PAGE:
Lambert becomes the latest Glasgow graduate to seek top-flight honours

Norwich's return to the Premier League is due to a driven and no-nonsense Scottish manager. Sound familiar?

Sentiment will play no part in Paul Lambert's thinking as the Norwich City manager contemplates how to strengthen and prepare his squad for life in the Premier League, following the club's unlikely promotion.

Just as it played no part in his decision two summers ago to walk out on Colchester United so he could accept the job at Norwich, days after his side had beaten them 7-1 at Carrow Road. Just as it played no part in his decision last summer to rebuild extensively the Canaries team that had just been crowned champions of League One by nine points.

Lambert, one of football management's rising stars, having masterminded Norwich's run from bottom of League One to promotion to the Premier League in 21 months, does not shy away from taking tough decisions he believes are in the club's – or his own – interests. Victory at Portsmouth on Monday night was worth a minimum of £88m for Norwich in television money alone – at least £40m next season, with another £48m in parachute payments over four years should they get relegated.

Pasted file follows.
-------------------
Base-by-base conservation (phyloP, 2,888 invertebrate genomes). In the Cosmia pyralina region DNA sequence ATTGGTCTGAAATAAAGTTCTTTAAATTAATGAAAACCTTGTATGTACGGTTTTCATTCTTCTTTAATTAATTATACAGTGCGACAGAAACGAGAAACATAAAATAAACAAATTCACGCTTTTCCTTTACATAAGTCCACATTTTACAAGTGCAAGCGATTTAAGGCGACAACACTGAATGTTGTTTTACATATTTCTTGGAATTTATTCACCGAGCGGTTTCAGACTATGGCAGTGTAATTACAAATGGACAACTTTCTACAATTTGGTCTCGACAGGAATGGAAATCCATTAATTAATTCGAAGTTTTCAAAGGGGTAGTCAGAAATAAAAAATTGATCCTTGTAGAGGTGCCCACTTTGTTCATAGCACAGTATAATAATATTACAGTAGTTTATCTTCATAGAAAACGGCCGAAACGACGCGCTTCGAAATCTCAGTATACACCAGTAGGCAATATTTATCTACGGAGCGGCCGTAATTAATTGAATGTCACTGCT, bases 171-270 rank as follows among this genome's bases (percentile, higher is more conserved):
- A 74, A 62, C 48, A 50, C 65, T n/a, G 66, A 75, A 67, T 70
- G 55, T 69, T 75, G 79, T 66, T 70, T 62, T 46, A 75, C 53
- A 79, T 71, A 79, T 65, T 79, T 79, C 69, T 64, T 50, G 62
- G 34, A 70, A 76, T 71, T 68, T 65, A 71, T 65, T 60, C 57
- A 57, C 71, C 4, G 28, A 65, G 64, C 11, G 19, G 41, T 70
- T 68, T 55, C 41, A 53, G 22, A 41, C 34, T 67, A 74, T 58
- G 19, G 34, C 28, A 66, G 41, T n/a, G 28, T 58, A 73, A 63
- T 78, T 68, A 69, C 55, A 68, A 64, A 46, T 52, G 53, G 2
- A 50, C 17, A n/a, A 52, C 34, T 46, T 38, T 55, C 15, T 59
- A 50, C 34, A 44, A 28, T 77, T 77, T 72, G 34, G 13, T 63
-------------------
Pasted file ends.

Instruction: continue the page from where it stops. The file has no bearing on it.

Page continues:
It will be Lambert's job to ensure that relegation does not happen. Norwich, however, have faith in the 41-year-old, who has followed a familiar path to Premier League management. Born in Paisley, he will join Sir Alex Ferguson, David Moyes, Kenny Dalglish, Alex McLeish, Owen Coyle and Steve Kean as top-flight managers who spent their formative years in Glasgow or the surrounding satellite towns.

An excited Norwich chief executive, David McNally, yesterday told the local radio station: "We're going to stay in the Premier League. They [Norwich fans] are going to have to get used to Premier League grounds, we've got there now and we're going to stay there."

It will be intriguing to see how Lambert reacts to the changing set of circumstances and expectations over the coming months. The first person he will turn to for advice will be Martin O'Neill, who was his manager for five years at Celtic, where the pair won three Scottish Premier League titles. In many respects he has modelled his managerial style on O'Neill's, whose swift transformation of Celtic when he took over in 2000 left a deep impression on Lambert.